Sierra Blanca was just one of the struggles embraced by the Reyes Salazar family, whose success came from combining innovative organizing methods with their vast social network in the border area. They fought against the illegal disposal of contaminants, the pollution of water in Ciudad Juarez (located upstream from the Valley), and the use of outlawed chemicals by maquiladoras operating in Mexico.
Many of these struggles were precursors to what we now call environmental justice struggles. Community organizers, including members of the Reyes Salazar family, worked on combatting environmental racism, the exposing of poor people and people of color to dangerous toxins and hazards ignored by the general population.
“Today, there’s pretty much no one who talks about this, but the Juarez Valley is still contaminated by a 100 km canal that carries Juarez waste water, the farming lands are contaminated by chemicals by various maquilas who dump their chemicals in the waste, there’s oil from the mechanics shops, and of course all of the human waste from all of the houses in Ciudad Juarez end up in the Valley, which is basically the septic tank of Juarez,” said Saul.
Reyes Salazar estimates that in the state of Chihuahua alone, 40 activists have been killed since December 2006, something he likens to an ideological cleansing of environmental and human rights activists in the state.
Saul and his family are no longer active in environmental movements. Instead, they are scraping by in their new lives in Texas, forced to live with the devastating impacts of the drug war every day. Their family has also become an unfortunate example of the fate that can befall activists in Mexico-at-war.
“The violence, the situation we’re living, has made many organizations go dormant. It’s made us go on pause, no?” said Felix Leonardo Pérez Verdugo during an interview in Juarez in late 2011. Pérez Verdugo is a member of the Ecological Council of Ciudad Juarez. He also participated in the fight against Sierra Blanca. “Sure, some groups are working, but it’s not like before. I think there is a kind of fear, a fear of going out and participating,” he said.
Although homicide rates have fallen since we talked over a year ago, there is little proof that environmental organizing has re-emerged, despite ongoing ecological problems linked primarily to water and contamination.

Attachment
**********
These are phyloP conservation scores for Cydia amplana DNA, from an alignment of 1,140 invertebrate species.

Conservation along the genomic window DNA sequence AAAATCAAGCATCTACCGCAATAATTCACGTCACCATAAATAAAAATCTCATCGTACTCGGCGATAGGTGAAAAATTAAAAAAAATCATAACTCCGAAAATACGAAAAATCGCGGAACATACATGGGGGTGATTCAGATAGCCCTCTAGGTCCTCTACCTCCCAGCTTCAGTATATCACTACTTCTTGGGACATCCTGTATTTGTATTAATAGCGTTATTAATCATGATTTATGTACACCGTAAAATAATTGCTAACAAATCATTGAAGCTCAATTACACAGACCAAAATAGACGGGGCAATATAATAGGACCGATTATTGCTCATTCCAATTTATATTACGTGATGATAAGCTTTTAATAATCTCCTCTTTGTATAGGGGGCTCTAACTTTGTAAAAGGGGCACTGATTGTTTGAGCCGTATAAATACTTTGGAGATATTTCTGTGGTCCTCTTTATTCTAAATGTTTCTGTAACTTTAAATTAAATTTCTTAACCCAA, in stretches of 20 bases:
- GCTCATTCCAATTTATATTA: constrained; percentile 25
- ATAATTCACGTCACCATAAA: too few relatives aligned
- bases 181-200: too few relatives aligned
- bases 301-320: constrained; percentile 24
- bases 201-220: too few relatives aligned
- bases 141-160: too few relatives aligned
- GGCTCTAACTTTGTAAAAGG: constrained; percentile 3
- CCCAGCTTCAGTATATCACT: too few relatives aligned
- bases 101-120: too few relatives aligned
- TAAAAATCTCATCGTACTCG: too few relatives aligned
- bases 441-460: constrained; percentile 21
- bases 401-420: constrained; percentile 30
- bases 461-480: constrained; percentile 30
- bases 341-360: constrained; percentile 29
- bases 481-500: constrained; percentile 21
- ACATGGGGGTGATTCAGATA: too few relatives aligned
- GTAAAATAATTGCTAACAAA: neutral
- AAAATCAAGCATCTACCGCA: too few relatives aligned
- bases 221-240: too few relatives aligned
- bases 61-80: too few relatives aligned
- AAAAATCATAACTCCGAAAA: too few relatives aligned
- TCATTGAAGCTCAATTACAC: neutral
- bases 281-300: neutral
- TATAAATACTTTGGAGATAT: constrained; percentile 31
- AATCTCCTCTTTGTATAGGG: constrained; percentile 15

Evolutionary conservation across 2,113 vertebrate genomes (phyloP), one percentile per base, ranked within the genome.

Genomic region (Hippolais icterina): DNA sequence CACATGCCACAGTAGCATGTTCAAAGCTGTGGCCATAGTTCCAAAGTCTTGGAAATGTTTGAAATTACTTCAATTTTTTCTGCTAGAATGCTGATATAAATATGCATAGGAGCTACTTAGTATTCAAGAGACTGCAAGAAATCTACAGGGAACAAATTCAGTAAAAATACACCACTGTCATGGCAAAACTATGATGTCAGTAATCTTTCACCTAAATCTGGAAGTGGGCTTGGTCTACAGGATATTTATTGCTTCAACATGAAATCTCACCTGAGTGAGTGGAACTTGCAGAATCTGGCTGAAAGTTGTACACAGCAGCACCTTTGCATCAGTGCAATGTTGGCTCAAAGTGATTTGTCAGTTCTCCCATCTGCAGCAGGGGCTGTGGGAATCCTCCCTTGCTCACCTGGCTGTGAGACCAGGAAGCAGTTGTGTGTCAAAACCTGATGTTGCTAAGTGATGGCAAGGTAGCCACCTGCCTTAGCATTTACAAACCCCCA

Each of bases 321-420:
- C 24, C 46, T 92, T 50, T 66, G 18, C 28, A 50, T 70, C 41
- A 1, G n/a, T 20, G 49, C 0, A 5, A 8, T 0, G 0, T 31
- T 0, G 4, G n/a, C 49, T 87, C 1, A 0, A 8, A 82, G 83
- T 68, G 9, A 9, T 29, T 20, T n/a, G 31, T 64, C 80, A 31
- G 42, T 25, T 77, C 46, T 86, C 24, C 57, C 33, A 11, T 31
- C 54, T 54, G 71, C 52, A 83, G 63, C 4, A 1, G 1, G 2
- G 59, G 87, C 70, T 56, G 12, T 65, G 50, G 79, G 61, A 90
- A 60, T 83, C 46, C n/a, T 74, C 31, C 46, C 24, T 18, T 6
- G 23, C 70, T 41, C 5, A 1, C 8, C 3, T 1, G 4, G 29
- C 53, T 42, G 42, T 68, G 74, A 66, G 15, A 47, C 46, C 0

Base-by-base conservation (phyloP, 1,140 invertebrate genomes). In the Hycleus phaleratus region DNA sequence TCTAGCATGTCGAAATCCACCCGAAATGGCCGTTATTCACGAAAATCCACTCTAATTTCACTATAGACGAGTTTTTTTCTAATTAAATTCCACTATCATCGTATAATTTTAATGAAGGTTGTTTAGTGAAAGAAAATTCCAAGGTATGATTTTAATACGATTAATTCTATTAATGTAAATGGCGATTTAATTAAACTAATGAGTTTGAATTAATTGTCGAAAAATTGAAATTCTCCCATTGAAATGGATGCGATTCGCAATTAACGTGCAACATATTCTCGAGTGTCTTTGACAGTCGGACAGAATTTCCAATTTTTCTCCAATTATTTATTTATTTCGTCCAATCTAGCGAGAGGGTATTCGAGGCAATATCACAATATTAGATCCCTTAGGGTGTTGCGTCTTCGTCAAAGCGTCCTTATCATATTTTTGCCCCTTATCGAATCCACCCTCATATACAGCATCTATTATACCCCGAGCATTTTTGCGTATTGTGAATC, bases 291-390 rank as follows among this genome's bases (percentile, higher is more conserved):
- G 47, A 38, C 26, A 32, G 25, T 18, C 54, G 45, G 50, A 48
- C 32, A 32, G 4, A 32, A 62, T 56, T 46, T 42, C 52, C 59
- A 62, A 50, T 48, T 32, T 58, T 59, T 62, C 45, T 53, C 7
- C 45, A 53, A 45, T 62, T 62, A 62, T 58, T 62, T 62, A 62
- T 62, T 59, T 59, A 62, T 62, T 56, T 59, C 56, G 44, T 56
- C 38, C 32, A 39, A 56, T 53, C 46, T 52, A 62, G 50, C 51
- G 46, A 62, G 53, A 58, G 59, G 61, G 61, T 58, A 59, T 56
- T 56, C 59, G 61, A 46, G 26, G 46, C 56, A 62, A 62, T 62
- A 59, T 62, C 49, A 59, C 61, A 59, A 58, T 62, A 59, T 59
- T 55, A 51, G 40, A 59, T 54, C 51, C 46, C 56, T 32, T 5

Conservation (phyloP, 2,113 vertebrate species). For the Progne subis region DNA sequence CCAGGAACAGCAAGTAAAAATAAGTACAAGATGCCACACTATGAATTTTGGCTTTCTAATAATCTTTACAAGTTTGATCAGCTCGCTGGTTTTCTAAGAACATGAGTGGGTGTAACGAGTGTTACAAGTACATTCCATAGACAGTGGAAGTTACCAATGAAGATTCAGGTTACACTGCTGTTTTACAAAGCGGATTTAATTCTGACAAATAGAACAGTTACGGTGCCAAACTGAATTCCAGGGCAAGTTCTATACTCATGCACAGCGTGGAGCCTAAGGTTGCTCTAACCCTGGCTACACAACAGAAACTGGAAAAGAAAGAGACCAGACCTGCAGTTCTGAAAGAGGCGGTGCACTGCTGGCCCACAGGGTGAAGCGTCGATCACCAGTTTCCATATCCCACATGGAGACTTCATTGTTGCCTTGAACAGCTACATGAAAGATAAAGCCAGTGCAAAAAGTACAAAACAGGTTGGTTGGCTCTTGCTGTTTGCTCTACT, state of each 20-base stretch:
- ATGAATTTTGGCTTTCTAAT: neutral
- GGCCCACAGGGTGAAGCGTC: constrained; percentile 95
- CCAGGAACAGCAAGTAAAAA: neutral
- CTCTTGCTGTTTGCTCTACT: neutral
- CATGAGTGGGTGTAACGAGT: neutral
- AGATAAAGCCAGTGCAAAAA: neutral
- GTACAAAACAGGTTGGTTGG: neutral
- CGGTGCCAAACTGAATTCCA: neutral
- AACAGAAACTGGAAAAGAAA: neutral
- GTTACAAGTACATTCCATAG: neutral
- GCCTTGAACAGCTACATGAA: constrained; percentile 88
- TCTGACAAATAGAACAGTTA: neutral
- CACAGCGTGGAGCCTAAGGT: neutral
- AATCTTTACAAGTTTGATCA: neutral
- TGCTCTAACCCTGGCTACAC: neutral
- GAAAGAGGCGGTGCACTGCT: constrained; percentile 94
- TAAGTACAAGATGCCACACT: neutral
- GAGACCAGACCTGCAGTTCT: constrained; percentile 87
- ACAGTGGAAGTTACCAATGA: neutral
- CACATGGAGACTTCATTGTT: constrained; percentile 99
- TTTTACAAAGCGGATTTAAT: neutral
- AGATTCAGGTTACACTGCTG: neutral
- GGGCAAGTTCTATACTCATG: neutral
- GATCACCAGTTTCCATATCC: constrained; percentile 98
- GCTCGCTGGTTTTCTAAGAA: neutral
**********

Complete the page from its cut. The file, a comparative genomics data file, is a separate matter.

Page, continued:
The experience of returning to Juarez and crossing to El Paso to talk to Saul Reyes Salazar reminded me of the last time I had interviewed people who had lost multiple family members to state violence, in Rabinal, Guatemala. There, survivors of massacres that took place in the early 1980s continue to grieve and suffer the massive losses inflicted on their families during the internal conflict.
According to Guatemalan writers active at that time, the violence inflicted against the people of Rabinal and elsewhere prevented participation and organization on the community or group level.
According to a group of critical writers attempting to understand terror in Guatemala in the early 1980s, “With domination through terror, in addition to the physical elimination of those who oppose the interests of the regime, there is also the pursuit of ‘the control of a social universe made possible through the intimidation induced by acts of destruction… (and with) acts of terror, there is an overall impact on the social universe —at a social and generalized level— of a whole series of psychosociological pressures which impose an obstacle to possible political action.’”
Thirty years have passed since then, but there is no doubt that the Reyes Salazar family has been terrorized, along with hundreds of thousands of others throughout northern Mexico – terrorized by the army and terrorized by criminal groups. And while the terror has failed to generate silence, it has certainly caused a slow-down of organizing along the US-Mexico border.
Before we get up from the table at the café, I asked Saul who it is he would fear, should he go back to Mexico. “The government, the drug trafficking cartels, because attacking the government means attacking their associates,” he said.
I then asked him if he ever thinks about moving back to Mexico, back to his hometown, which is so close to the border he can see it across the river from Texas.
“Going back to Mexico, for me, would probably be, with everything that I have said there, and here, the surest way for me to die,” he said.
Dawn Paley is an investigative journalist from Vancouver, BC. More of her work can be found on her website at dawnpaley.ca, or follow her on twitter @dawn_.
 Gomis, R. Romillo, M., Rodríguez, I. “Reflexiones sobre la political del terror: El caso de Guatemala.” Cuadernos de Nuestra América. Vol 1. 1983. La Habana. Cited in: Equipo de Antropologia Forense de Guatemala. Las Masacres en Rabinal: Estudio Historico Antropológico sde las massacres de Plan de Sanchez, Chichipate y Rio Negro, 1997. 2nd Edition. 1997. Guatemala. P. 154.